The Ihumātao talks are going ahead, but those occupying the land have been shut out, reports Radio NZ's Te Aniwa Hurihanganui and Meriana Johnsen. They say they're in the dark about progress, and have accused the government of treading overly cautiously around the issue to find the most politically palatable outcome. Of the government MPs asked about it, only Grant Robertson had anything to say, and that was that the government was "focused on resolution." Three of Labour's most senior Māori MPs refused to comment, as did Fletcher Building.
An update to the anti-terrorism laws which the Greens say go too far: Stuff's Collette Devlin reports Labour and National are now also at odds over it, after it previously looked like National might back it. The dispute relates to proposed changes from National, which justice minister Andrew Little dismissed. Then National threatened to pull support, so now Little will meet with National leader Simon Bridges on Monday to thrash it all out.
A correction: Yesterday I said I saw a few good articles being tweeted out by Jeremy Rose from Mediawatch. Well, it was someone from RNZ who was tweeting them, but it was in fact Jeremy Rees. He was very gracious about it too – apparently he gets a lot of the other Jeremy's mail. Apologies all the same.
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Right now on The Spinoff: First, in serious stuff: Outgoing Wellington mayor Justin Lester has penned something of a valedictory speech, and it is thoughtful and insightful. Vivian Hutchinson writes about the New Zealand wars, and what our sense of citizenship means if it is shaped through conflict. An anonymous writer details the brutal and cruel treatment she received in the mental health system.
And in less serious stuff: Alex Casey, a self described "notorious prude", goes to a sex toy party. Eloise Callister-Baker opens the door on a cluster of small Auckland art spaces finding creative ways to survive the CBD property squeeze. And I review how I spent Monday night – riding the Intercity Sleeper bus from Wellington to Auckland. I'm a huge fan of long haul bus travel and this one was... not great.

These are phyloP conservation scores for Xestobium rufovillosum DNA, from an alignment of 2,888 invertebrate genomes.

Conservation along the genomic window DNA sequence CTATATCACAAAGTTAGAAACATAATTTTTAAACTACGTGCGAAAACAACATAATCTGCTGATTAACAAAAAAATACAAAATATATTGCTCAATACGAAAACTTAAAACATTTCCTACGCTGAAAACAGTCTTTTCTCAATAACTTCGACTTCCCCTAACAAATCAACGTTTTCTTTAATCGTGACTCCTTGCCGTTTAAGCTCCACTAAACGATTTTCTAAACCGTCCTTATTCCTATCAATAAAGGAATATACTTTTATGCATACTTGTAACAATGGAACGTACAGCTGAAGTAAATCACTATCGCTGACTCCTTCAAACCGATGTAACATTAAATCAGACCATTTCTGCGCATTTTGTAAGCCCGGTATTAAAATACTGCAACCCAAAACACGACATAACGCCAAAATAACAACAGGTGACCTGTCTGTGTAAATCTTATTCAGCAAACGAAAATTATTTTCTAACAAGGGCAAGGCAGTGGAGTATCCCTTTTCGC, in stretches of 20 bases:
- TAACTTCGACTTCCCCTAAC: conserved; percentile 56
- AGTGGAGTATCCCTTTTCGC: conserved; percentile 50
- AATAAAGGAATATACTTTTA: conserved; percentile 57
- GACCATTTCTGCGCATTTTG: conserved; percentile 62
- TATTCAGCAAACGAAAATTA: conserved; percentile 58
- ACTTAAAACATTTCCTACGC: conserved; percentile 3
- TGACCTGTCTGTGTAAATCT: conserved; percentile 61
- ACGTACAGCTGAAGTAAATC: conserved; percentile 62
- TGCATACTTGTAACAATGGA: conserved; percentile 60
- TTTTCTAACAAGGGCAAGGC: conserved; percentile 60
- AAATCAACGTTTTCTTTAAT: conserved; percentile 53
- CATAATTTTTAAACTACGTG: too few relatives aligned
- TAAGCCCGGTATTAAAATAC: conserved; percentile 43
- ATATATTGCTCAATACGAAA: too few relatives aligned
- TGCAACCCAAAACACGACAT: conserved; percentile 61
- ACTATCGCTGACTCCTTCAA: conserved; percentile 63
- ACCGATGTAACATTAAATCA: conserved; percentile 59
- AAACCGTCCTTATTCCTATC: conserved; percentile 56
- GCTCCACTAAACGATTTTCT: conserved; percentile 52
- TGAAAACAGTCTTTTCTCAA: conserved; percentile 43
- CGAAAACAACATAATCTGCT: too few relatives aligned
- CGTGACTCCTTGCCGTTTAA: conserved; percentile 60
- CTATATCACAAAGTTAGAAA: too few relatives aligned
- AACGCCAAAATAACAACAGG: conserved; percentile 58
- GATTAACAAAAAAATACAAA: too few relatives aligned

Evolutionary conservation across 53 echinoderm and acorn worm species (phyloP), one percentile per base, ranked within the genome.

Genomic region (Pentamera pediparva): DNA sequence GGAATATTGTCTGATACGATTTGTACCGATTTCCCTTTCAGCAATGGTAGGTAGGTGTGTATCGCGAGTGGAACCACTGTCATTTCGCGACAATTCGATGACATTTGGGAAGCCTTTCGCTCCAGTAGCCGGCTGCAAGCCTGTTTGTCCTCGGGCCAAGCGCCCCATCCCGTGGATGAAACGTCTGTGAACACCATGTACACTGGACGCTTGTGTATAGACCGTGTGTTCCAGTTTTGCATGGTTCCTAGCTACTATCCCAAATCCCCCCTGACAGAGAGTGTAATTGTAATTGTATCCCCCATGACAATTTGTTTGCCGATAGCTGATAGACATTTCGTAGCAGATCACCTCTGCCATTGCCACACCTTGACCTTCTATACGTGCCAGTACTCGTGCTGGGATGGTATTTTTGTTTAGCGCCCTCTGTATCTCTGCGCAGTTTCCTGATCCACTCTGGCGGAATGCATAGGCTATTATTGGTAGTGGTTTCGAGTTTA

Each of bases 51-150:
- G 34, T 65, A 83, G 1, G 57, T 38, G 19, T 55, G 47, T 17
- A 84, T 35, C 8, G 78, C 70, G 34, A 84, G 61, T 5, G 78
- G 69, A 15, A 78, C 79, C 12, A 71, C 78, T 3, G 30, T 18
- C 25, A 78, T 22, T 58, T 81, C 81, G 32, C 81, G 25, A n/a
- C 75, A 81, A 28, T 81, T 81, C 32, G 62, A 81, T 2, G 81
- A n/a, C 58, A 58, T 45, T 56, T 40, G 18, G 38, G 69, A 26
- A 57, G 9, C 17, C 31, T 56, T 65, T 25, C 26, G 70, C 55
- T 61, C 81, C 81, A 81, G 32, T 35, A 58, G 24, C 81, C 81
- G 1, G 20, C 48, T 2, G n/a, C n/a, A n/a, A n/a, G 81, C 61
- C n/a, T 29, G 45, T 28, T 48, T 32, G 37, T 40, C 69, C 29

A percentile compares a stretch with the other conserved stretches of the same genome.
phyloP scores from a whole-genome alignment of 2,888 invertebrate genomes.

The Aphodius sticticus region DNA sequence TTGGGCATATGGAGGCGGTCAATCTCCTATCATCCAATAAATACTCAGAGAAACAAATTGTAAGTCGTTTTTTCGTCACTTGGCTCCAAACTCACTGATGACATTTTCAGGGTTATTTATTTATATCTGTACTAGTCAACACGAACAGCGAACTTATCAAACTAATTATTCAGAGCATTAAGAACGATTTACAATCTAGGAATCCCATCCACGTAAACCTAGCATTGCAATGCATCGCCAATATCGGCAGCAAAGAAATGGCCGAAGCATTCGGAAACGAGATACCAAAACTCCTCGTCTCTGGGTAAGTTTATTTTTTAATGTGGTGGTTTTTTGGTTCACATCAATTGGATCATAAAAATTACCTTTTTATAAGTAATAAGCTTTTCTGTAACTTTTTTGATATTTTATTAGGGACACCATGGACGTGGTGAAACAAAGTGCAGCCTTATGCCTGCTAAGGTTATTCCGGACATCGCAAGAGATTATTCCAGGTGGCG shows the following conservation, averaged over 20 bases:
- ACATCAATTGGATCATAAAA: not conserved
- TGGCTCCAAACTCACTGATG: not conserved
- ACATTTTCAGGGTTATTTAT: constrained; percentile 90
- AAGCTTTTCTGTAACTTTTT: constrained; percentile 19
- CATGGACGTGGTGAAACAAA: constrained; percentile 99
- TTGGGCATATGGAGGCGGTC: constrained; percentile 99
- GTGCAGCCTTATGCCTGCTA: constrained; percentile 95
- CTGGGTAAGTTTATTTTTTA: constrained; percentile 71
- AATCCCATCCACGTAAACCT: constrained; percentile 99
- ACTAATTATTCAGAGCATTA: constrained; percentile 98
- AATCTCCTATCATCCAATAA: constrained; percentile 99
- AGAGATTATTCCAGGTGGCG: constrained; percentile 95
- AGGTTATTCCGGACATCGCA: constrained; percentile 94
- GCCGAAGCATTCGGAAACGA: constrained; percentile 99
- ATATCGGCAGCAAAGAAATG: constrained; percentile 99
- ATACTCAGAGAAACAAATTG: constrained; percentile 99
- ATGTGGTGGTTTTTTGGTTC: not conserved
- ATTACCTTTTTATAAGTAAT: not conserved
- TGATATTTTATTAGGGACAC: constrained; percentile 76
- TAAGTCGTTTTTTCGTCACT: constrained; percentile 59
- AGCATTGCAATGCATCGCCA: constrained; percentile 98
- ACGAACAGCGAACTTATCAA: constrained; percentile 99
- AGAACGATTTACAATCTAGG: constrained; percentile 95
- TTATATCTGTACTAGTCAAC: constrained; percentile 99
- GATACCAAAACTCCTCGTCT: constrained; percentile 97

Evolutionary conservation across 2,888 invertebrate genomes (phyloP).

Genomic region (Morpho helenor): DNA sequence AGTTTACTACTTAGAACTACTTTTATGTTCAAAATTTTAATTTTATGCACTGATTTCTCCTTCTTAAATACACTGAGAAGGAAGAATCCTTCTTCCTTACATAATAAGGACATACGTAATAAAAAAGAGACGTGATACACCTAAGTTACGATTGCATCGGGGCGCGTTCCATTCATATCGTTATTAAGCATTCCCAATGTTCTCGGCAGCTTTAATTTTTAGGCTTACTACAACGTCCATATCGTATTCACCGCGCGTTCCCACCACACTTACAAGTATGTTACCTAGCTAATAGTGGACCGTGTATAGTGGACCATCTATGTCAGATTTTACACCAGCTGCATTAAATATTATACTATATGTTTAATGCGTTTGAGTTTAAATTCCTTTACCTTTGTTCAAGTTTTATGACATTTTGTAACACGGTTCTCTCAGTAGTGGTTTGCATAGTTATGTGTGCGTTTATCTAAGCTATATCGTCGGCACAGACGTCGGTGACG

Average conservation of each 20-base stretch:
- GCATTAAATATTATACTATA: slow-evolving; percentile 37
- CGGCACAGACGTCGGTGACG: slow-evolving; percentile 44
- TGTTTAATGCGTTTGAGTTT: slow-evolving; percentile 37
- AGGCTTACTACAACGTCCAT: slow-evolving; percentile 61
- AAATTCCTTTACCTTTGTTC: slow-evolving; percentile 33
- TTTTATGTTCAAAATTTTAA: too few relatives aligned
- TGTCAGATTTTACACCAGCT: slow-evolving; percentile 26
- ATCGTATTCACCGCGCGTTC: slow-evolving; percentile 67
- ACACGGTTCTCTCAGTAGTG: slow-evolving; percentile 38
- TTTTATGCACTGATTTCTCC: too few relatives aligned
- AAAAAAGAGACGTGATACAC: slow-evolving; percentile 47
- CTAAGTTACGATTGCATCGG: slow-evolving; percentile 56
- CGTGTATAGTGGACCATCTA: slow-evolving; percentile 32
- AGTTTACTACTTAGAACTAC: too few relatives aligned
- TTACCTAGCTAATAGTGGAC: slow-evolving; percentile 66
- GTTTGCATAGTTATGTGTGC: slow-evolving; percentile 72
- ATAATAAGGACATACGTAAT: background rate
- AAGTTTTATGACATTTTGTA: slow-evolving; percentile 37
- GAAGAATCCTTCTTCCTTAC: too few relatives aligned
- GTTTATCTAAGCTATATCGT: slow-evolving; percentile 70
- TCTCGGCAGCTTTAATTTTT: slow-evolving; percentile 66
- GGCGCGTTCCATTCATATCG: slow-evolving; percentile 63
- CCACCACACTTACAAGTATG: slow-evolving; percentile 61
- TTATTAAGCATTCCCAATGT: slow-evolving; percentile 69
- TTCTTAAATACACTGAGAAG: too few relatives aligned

For a feature today, a really thoughtful and engaging post about the concept of dialect in te reo. Writing on E-Tangata, Quinton Hita has explored what the translation of books means for language standardisation, and loss of dialect. There's one particular well known series in his sights – the soon to be translated Harry Potter books. Here's an excerpt:
I have no knowledge of any negotiations, past or ongoing, to secure the rights to translate these hot properties. But I sincerely hope that part of those rights includes the right to translate into dialects. I don’t think that’s difficult to negotiate. International and local publishers want to be seen on the right side of supporting endeavours to revive indigenous languages.
Because, if organisations that have the clout to make these deals happen haven’t included the simple explanation that te reo Māori includes myriad dialects as part of the legal definition of the language in any contracts, then aren’t we just talking about Muggles and losing the wondrous magic that makes Hogwarts special?
For All Blacks fans, the serious part of the Rugby World Cup starts this weekend. They'll potentially be a little underdone coming into the quarterfinal against Ireland, as the game against Italy was washed out. That's probably most apparent for Brodie Retallick, who has only had a bit of rugby so far in the tournament. But he's at lock in the team against an Irish team with enough problems of their own right now.
The Phoenix have started their season with a loss balanced by a potentially big signing out of England. They failed to score in their A-League season opening defeat against new team Western United. But that could be put right by their new striker Gary Hooper, who was released by Championship club Sheffield Wednesday. A fan site reported in the last few days that he was also in talks with Iranian club Esteghlal, but it fell through. Hooper has been plagued by injuries in recent years, but has also scored goals in a ridiculous number of competitions, including a profitable three years with Celtic in Scotland.